percent

for small businesses; seven percent for minority businesses; and three

percent for female businesses.

The SAVI database, which serves state departments, colleges,

authorities,

commissions, county and municipal government, boards of education

and private corporations, identifies businesses eligible for such

legislatively mandated state programs, as the New Jersey Small

Business

Set-Aside Program and the New Jersey Unified Certification Program.

The requirement for listing on the NJSAVI database, Guidotti says,

is "100 employees or less, with the principal place of business

in New Jersey." To be certified as a women or minority-owned

business,

be prepared to prove ownership, independence, managerial control and

operational control.

"We are driven by the New Jersey Set-Aside Act, which gives us

goals for doing business with small businesses, women and

minorities,"

Guidotti says. What NJSAVI does is create a marketing device for the

vendors of businesses that are essentially pre-certified to fulfill

Set-Aside requirements.

Guidotti says agencies also seek to meet a goal of contracting 15

percent of every dollar with a small, women, or minority-owned

business.

In his 35 years of service with the state, Guidotti has served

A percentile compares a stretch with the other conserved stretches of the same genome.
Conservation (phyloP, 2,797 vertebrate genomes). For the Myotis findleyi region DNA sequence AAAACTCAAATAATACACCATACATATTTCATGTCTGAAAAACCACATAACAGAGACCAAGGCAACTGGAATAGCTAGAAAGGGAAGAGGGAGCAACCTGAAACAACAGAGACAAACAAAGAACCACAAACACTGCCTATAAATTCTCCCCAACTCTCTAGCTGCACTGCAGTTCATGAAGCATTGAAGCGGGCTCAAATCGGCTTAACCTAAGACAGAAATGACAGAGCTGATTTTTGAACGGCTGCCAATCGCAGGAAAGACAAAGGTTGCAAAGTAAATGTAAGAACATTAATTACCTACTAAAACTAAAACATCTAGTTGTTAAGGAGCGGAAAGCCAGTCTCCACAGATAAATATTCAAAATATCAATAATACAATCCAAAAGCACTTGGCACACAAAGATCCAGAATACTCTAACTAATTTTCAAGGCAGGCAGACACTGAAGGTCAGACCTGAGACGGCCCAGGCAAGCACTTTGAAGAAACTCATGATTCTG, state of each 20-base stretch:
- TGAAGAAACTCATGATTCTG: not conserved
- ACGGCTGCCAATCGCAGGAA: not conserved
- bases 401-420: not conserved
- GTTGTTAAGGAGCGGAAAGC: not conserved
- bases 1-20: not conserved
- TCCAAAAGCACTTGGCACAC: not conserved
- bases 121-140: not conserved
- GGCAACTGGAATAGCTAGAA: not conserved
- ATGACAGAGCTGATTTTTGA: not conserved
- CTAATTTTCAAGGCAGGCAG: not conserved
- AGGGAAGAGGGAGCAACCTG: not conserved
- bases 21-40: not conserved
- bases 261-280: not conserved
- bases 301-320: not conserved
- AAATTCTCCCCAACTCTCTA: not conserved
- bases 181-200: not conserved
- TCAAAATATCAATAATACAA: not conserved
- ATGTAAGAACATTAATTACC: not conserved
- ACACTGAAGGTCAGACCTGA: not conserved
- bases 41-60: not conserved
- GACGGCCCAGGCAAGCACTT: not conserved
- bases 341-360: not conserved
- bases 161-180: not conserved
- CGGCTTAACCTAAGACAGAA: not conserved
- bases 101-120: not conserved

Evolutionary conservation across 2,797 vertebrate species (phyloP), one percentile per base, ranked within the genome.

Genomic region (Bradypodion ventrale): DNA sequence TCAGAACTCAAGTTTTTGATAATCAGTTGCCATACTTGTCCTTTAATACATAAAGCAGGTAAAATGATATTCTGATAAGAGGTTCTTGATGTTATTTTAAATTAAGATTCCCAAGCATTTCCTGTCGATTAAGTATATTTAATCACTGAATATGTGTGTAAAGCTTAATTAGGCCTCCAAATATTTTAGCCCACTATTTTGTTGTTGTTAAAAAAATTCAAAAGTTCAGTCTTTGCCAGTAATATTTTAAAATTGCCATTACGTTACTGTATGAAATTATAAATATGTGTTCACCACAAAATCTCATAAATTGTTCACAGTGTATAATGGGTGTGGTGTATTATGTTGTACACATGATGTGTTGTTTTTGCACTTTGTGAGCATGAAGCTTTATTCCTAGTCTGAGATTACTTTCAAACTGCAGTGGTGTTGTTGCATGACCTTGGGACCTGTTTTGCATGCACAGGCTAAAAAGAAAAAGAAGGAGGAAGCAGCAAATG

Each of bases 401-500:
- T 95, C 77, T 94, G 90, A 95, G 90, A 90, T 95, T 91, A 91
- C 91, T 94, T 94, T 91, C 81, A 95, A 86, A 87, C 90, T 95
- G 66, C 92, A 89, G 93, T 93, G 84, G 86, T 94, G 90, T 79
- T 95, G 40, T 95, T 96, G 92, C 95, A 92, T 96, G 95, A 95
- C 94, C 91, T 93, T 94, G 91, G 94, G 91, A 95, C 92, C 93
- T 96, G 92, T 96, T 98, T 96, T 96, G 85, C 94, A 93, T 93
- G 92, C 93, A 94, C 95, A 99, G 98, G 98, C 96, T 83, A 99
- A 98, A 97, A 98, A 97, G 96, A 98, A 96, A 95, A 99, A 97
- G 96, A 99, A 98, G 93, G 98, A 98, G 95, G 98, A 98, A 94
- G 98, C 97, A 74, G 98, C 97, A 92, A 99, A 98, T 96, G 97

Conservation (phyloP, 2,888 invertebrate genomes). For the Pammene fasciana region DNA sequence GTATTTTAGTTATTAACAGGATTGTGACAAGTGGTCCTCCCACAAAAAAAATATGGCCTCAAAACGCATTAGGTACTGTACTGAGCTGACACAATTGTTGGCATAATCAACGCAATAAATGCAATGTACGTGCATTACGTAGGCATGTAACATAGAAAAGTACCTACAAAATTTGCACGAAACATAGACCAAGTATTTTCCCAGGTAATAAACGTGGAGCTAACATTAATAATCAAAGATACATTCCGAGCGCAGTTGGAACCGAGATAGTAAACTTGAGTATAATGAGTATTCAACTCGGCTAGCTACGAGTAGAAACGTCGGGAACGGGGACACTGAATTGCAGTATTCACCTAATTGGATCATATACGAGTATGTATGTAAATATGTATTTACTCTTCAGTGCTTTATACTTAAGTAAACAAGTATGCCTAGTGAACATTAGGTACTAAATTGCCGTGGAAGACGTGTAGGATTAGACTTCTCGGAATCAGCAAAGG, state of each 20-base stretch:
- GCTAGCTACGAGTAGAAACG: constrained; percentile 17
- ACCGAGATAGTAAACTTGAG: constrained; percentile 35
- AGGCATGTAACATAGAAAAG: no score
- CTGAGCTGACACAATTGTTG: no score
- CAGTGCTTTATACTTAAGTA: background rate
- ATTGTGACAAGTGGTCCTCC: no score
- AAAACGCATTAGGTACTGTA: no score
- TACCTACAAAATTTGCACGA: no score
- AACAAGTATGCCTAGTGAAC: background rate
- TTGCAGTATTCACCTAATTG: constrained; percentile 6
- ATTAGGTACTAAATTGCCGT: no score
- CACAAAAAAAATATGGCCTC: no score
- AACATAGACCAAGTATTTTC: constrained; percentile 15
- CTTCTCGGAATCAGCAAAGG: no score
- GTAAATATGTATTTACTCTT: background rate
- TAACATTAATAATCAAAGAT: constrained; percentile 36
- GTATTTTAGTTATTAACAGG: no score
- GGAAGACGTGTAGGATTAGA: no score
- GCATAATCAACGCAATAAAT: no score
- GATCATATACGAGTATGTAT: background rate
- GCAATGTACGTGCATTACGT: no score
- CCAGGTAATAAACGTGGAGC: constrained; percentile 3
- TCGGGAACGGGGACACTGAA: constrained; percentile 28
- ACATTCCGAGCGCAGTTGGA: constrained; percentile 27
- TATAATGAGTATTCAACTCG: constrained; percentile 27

as a commissioner on the Governor’s Study Commission on Discrimination

in Public Works Procurement and Construction Contracts and as a member

of the Governor’s Advisory Council on Minority Business, and has

worked

in contracting for three state agencies. But he also has "real

world" experience — he is the former owner of a liquor store

and was a building contractor, as was his late father. His mother

owned a beauty parlor for 35 years.

Just applying to the Bidders Mailing List and the NJSAVI database,

he says, does not entitle a small business owner to rest on his

laurels.

"The best thing to do is not to just sit back and wait and look

at the mailbox," Guidotti advises. Instead, check the Purchase

Bureau’s web pages to see bid solicitations. "You can call the

different agencies and let them know you’re on Commerce’s approved

list as a certified vendor."

The Office of Small Business is also willing to share its list of

all state agencies and purchasing directors. That gives small business

owners the opportunity, Guidotti says, "to start picking off those

agencies, depending on what type of business they’re in. If they’re

in construction, they could target the Transportation Department and

the Turnpike Authority and people like that."

The next step, says Guidotti, is to market your business. "Start

targeting and making phone calls and trying to set up meetings with

the purchasing folks. Bring in brochures and catalogs. Selling to

the government is very similar to selling to the private sector."

After informing the buyer that your business has been certified by

the Commerce Commission and outlining the range of goods and services

that you offer, you may still not get a phone call, not even after

several months.